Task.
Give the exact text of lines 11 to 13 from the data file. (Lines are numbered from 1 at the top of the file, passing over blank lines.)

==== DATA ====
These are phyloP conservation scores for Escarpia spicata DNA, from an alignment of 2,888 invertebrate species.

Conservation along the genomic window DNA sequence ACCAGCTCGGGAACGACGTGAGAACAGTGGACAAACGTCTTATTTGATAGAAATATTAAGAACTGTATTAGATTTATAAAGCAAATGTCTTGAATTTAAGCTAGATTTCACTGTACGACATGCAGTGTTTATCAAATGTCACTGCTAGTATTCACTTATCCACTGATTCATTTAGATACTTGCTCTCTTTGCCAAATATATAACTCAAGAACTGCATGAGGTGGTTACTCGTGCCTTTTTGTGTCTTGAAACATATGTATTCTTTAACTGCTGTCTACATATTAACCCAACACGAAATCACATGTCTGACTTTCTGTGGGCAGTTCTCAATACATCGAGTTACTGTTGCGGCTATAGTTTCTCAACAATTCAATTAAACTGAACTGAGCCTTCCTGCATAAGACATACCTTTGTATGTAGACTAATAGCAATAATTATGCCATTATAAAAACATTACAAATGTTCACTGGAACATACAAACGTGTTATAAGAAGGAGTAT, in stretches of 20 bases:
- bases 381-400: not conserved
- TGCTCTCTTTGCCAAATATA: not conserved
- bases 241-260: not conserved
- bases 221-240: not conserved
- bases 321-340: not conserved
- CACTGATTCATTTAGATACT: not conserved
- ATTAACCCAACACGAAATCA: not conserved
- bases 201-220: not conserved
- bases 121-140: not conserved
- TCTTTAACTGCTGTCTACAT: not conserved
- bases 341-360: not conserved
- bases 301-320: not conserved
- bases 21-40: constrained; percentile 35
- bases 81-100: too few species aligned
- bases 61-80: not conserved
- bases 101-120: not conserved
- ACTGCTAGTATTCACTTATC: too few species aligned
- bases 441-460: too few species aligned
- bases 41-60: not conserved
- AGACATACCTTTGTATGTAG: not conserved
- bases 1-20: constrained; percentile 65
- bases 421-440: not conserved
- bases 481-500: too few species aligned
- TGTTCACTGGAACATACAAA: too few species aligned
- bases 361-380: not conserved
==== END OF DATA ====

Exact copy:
- bases 121-140: not conserved
- TCTTTAACTGCTGTCTACAT: not conserved
- bases 341-360: not conserved